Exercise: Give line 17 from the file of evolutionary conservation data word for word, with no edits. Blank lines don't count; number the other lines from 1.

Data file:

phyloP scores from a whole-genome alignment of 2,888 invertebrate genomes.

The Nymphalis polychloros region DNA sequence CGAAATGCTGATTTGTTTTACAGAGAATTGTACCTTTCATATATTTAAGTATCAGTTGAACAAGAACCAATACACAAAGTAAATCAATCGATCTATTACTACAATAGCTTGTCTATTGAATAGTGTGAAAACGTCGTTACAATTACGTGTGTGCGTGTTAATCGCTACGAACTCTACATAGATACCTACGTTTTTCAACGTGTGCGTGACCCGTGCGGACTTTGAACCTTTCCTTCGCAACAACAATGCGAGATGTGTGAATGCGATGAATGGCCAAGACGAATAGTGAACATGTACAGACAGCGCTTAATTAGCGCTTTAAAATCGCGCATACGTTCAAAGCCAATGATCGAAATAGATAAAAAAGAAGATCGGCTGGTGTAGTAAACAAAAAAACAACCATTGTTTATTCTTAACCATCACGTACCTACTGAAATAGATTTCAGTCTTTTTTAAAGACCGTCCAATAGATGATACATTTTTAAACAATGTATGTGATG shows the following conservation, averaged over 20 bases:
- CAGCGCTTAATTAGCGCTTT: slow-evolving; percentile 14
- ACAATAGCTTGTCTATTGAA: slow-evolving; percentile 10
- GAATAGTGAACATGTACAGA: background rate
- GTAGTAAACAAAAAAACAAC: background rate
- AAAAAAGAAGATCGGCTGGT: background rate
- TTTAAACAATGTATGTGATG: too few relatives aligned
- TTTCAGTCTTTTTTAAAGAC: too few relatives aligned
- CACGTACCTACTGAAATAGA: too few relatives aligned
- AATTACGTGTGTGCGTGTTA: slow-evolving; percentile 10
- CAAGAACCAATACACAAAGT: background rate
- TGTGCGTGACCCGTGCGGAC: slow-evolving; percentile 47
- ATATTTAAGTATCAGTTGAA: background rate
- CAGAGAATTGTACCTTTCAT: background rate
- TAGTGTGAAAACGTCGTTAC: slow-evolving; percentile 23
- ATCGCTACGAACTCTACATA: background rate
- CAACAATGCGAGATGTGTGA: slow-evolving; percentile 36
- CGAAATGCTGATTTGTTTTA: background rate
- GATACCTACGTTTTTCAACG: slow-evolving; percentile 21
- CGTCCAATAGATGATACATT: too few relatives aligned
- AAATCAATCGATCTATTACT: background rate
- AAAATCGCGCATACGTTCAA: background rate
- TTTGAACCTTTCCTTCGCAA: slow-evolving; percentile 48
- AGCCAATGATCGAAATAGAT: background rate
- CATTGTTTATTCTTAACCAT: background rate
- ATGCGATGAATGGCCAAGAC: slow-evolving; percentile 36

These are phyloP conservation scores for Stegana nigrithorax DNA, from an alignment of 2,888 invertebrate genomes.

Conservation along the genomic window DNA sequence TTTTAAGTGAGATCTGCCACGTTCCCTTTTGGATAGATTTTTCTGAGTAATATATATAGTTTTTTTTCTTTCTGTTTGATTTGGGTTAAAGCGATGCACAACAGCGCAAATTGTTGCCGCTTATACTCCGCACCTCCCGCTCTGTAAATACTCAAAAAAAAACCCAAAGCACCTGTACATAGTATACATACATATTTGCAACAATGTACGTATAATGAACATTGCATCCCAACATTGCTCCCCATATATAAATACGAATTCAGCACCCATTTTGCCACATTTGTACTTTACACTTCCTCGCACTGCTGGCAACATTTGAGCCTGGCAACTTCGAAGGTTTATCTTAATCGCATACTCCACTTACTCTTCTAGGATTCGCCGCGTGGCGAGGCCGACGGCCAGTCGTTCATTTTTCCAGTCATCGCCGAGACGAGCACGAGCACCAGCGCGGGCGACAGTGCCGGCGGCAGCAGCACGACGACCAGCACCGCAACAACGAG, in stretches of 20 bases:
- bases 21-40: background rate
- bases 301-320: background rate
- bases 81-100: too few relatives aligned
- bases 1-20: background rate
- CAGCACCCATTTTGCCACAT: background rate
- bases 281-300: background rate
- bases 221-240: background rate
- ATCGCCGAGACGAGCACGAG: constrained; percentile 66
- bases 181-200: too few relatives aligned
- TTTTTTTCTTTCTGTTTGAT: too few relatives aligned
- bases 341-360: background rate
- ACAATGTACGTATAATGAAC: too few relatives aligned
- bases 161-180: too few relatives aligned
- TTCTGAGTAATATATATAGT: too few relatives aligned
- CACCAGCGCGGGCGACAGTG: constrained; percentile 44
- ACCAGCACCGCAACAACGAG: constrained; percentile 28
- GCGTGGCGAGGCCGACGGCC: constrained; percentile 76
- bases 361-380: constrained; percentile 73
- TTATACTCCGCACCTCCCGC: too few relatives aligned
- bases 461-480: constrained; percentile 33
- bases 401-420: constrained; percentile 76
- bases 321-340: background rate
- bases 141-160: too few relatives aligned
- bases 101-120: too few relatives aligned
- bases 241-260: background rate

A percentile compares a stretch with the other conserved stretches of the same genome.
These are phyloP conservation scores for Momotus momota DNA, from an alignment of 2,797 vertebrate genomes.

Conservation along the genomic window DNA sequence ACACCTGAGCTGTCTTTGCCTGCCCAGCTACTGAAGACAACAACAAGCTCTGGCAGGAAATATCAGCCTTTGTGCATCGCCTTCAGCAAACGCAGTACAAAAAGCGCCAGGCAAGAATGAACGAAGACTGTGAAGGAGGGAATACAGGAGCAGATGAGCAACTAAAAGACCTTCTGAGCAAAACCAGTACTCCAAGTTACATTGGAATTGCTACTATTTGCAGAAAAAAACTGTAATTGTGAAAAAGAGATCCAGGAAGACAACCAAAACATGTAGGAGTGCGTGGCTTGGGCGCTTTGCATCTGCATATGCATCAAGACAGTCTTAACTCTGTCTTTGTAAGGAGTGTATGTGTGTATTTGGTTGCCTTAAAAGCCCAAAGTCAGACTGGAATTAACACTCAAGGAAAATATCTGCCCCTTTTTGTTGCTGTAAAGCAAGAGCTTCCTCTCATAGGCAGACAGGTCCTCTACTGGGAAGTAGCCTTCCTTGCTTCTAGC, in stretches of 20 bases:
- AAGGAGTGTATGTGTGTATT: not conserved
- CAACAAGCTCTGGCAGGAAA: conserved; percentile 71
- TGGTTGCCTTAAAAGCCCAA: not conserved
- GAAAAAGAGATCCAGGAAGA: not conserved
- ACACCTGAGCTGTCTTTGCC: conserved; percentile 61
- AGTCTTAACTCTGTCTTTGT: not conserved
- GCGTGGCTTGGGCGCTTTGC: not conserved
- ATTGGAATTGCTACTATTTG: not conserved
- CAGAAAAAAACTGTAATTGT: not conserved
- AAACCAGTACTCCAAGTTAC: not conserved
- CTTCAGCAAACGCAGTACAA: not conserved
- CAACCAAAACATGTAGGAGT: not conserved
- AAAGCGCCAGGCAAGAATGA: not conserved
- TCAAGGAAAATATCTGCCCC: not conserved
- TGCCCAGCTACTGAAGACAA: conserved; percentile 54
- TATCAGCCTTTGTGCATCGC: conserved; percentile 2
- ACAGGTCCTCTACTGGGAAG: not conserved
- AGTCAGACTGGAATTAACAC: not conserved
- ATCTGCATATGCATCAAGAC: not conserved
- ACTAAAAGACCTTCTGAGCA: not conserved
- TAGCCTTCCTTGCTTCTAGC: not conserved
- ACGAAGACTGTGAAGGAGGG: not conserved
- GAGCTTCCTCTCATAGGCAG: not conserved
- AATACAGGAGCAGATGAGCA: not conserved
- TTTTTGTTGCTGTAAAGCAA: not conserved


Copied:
- ATCGCTACGAACTCTACATA: background rate